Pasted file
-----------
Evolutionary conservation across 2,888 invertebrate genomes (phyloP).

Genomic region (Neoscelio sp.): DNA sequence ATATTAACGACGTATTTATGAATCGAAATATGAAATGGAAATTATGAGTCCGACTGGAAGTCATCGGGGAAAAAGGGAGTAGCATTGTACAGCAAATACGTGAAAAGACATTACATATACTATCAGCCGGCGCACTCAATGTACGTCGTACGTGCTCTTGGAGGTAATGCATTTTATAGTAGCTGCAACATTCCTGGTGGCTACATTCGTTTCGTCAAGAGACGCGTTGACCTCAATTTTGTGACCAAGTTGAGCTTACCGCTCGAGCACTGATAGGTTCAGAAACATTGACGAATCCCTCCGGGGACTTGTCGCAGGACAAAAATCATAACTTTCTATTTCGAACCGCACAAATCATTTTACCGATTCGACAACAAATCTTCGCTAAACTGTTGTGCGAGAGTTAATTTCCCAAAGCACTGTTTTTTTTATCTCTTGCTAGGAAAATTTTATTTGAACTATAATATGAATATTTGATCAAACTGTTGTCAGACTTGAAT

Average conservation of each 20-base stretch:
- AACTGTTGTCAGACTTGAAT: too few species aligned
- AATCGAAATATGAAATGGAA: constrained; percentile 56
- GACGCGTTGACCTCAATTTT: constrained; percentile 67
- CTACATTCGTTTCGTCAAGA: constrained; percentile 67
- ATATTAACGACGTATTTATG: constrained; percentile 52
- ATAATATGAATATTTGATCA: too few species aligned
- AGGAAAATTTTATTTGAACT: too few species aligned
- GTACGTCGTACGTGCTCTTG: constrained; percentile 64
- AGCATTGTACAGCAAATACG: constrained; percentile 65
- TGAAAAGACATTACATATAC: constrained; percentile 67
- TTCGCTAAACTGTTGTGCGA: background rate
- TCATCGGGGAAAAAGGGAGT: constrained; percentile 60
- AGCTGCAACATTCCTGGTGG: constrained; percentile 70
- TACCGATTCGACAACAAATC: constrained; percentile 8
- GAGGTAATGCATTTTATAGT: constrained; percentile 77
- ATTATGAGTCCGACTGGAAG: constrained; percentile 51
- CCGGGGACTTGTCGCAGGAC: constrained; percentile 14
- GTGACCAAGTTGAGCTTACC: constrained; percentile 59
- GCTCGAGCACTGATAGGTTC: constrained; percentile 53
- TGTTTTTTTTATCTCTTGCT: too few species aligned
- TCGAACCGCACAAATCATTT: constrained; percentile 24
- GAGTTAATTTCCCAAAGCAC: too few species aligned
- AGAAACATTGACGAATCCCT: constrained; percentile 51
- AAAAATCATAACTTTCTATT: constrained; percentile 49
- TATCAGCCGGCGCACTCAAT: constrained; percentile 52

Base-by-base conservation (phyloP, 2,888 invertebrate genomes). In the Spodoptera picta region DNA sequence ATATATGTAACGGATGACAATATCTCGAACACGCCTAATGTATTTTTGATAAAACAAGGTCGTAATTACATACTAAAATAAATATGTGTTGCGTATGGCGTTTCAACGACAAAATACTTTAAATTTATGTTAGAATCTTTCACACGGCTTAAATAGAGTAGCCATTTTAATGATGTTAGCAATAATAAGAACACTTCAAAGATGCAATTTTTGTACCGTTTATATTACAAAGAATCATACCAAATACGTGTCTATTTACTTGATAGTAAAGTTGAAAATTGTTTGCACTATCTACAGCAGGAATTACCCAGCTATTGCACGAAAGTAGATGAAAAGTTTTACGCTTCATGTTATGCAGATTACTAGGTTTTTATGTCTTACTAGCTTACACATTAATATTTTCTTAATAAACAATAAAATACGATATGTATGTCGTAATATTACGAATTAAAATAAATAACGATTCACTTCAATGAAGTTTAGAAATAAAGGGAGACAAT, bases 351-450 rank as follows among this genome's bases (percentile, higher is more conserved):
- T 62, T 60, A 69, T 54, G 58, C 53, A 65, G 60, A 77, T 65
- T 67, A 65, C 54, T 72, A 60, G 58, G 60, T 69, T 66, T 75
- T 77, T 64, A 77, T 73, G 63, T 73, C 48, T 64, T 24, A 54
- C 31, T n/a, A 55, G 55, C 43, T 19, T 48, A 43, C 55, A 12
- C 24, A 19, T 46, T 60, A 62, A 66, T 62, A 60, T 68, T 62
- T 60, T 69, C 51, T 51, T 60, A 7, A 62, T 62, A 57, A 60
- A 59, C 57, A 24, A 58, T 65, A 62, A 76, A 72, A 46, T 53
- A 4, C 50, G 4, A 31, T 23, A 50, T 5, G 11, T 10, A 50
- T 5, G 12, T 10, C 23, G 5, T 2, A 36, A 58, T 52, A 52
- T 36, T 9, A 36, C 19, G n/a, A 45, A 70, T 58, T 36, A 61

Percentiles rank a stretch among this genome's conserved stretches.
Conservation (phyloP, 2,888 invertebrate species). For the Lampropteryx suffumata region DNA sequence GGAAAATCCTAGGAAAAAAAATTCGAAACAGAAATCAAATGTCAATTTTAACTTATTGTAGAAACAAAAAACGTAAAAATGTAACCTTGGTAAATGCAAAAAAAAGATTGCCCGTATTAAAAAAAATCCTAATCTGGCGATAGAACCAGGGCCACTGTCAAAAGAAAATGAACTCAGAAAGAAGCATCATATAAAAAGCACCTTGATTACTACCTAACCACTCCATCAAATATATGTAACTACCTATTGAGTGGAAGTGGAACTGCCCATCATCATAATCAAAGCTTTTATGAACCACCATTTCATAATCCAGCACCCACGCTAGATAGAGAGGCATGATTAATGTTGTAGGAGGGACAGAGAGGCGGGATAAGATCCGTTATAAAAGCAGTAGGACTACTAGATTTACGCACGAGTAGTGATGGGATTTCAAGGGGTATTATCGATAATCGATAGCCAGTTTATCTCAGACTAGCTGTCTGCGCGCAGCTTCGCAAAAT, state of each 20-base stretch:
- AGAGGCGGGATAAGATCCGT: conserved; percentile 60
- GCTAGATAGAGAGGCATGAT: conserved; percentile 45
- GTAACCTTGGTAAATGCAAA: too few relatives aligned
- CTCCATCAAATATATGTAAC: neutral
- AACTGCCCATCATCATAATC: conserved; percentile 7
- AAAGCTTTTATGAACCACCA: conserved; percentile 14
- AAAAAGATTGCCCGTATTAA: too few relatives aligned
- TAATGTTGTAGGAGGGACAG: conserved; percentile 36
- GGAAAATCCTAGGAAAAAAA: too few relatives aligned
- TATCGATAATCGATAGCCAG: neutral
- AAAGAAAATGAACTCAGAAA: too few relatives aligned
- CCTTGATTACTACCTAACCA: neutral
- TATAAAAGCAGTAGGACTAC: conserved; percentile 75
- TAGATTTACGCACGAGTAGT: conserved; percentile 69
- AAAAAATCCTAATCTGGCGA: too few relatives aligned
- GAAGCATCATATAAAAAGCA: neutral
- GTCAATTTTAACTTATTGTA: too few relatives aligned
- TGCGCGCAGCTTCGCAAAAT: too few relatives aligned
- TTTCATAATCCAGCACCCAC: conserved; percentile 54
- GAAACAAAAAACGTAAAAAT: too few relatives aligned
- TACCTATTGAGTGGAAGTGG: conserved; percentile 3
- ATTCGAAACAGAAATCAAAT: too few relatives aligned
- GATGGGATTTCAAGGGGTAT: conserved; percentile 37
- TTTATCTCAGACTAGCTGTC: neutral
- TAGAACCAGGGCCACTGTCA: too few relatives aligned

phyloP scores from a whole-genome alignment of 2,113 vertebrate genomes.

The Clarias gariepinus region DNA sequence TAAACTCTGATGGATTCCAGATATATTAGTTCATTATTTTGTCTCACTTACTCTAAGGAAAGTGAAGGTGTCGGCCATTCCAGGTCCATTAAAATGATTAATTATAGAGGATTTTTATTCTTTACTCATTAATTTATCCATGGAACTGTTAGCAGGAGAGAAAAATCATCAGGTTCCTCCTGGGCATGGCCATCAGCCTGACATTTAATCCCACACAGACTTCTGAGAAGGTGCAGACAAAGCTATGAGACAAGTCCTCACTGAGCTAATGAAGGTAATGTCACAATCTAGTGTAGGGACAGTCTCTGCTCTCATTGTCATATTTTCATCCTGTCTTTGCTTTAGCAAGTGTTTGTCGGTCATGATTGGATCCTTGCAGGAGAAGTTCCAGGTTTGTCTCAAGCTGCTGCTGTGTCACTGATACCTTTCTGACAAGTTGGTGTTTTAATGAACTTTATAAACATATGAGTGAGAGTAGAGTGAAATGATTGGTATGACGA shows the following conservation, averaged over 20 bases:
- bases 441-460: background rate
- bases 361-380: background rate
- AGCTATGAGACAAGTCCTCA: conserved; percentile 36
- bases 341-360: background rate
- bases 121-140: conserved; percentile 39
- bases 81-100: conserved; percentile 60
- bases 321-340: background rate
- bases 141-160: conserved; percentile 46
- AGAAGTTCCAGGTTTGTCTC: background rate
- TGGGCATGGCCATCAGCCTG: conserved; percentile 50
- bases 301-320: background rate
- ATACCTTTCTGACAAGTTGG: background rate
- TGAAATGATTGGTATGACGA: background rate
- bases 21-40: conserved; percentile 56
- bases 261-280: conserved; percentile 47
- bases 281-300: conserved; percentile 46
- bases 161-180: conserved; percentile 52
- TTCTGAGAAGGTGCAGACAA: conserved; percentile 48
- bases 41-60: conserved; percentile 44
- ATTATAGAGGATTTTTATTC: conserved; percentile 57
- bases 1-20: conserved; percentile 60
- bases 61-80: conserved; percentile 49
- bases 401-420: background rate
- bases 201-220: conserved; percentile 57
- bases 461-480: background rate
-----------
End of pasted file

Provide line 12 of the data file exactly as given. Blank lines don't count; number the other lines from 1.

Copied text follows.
- AGCATTGTACAGCAAATACG: constrained; percentile 65